This isn’t a bad little book. At first glance, it seems to be a story about a platypus but then morphs into a story that is more about a young boy whoThis isn’t a bad little book. At first glance, it seems to be a story about a platypus but then morphs into a story that is more about a young boy who grows up to study platypuses. This is both a good and bad thing. It’s bad because it makes the book almost feel as if it should be two books. If you start out being more interested in Scartail the insertion of the boys feels off (and vice versa I would imagine). It’s good because it does show how interest can spark learning and a career path.
It is also more of a guy book because the people who are doing things are by and large men. There is a wife but she dies first. It does seem to be based on the author’s own life, and it could be written, in part to balance Shy the Platypus, but the addition of a woman (or girl) that does something would be nice. ...more
I don’t have children, but I am so buying this book. I LOVE THIS BOOK! I have had to tell people of ages 18-20 or olderDisclaimer: ARC via Netgalley.
I don’t have children, but I am so buying this book. I LOVE THIS BOOK! I have had to tell people of ages 18-20 or older what exactly a doe, a bitch, a stud, and a stag among other words mean. I should make this book required reading. In a short and brilliantly illustrated book, Betsy R. Rosenthal and Jago, let children (and adults for that matter) know various terms for mobs of animals. The poetry and the illustrations are perfectly matched. Silly rhymes with brilliantly done artwork, Rosenthal and Jago actually ensure the reader will remember what they are teaching. There is even a glossary in the back. I love this book. ...more
This is the first non-myth or fairy tale work of Shepard’s that I’ve read. It is about the famous Christmas Truce in WW I. Shepard relates the story vThis is the first non-myth or fairy tale work of Shepard’s that I’ve read. It is about the famous Christmas Truce in WW I. Shepard relates the story via a soldier’s letter home to his kid sister. It isn’t overly romanticized and seems to capture what many of the soldiers might have been thinking at the time. Shepard also gets high marks for including an afterword that looks at the debate over the accuracy of the story as well as the details of it. He also then places the story in a larger context with the world today. He also includes reading suggestions....more
The artwork is interesting and brilliantly colored. But the best part is the rhyme for each prince that makes excellentDisclaimer: ARC via Netgalley
The artwork is interesting and brilliantly colored. But the best part is the rhyme for each prince that makes excellent use of the given letter. 90 percent or more of the words are going to start with the letter, and there is reference made to all types of things, including Elvis. Rather clever. ...more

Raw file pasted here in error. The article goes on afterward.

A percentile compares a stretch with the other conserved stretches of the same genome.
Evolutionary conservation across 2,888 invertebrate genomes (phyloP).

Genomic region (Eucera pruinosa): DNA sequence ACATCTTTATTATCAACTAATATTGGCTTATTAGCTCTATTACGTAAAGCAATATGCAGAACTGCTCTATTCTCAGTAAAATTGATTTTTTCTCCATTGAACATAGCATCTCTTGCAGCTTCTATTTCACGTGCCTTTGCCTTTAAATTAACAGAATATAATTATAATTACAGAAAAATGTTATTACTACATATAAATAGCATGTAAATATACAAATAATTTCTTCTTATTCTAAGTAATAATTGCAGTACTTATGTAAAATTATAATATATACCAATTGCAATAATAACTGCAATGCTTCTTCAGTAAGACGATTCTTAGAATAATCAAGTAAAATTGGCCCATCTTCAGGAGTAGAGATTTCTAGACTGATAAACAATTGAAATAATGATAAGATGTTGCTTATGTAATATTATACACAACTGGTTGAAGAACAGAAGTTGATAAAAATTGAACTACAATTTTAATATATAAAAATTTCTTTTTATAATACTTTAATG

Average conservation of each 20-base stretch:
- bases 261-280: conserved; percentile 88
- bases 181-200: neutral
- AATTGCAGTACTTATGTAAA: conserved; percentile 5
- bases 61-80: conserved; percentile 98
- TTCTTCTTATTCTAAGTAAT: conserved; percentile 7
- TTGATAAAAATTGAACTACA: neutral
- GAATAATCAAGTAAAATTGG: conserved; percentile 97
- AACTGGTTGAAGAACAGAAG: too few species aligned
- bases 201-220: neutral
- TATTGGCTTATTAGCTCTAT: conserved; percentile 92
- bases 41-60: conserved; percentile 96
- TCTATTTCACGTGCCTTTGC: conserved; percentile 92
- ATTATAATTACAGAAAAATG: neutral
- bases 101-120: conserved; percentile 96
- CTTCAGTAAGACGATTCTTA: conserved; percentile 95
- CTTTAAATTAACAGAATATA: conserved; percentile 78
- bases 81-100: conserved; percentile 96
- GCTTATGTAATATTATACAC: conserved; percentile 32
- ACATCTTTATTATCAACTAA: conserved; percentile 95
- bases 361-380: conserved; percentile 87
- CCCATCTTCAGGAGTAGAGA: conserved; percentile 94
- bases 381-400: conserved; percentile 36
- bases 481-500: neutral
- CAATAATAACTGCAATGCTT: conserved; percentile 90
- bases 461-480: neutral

What’s a squirrel to do when the moon lands on his tree? Read this and find out. It’s a rather whimsical story. In truthDisclaimer: ARC via Netgalley
What’s a squirrel to do when the moon lands on his tree? Read this and find out. It’s a rather whimsical story. In truth, the artwork is far more impressive and detailed than the writing. There are wonderful little details in the art – play particular attention to the cell scenes. There is some great and inventive ideas, at least in the terms of the illustrations. It’s a rather charming book. Enjoyable for the adult that is reading it to children as well as the children. ...more
It is because of Lynn Whitfield that I got to know Josephine Baker.
Hopefully, it will be thanks to Peggy Caravantes thDisclaimer: ARC via Netgalley.
It is because of Lynn Whitfield that I got to know Josephine Baker.
Hopefully, it will be thanks to Peggy Caravantes that more young girls will get to know her.
Carvantes’ biography of Baker is one of those rare works where the subject is presented with taste but with a strong light. While written at a level for a pre-teen or teen, the book does not hesitate to lighten or disregard the warts.
It is to Carvantes’ credit that in her introduction she points out the difficulty in writing about Baker and her life story. The book starts with Baker’s early and confronts not only the poverty and racism, but also the attempted molestation. When discussing Baker’s introduction to the stage as well as her early contract signings, Caravantes doesn’t present Baker in a flawless light (and this transcends to the adoption of the Rainbow Tribe in Baker’s later years). Baker’s lack of education, relationship with money (or lack thereof), pride, and emotional storms are all presents if unflinching, with description and hands off approach that allows the reader to reach a conclusion about Baker. Caravantes’ also, briefly, presents brief “where are they now” biographies of the Rainbow Tribe.
Baker’s work as a spy is detailed, but more importantly so is the reaction to her performances in the rising Nazi Era with reaction to her tour. Her later life work and ties to Civil Rights as well as the impact of some of her public statements is dealt with in context, not just the statements but the events leading up to them. Baker comes across as some who is passionate and dedicated, but prideful and family driven.
Baker comes across as human and all the more heroic because of that. Caravantes is not only introducing Baker to the coming generations, she and Baker are showing them that you can be who you are.
This is the story of Caroline and her desire for a pony, a Chincoteague pony. Is it Misty of Chincoteague? Well, noDisclaimer: Read via Netgalley.
This is the story of Caroline and her desire for a pony, a Chincoteague pony. Is it Misty of Chincoteague? Well, no. Henry’s writing is better. At times, this book seems to focus on too much that has little to do with the pacing of the story and seems to weigh it down.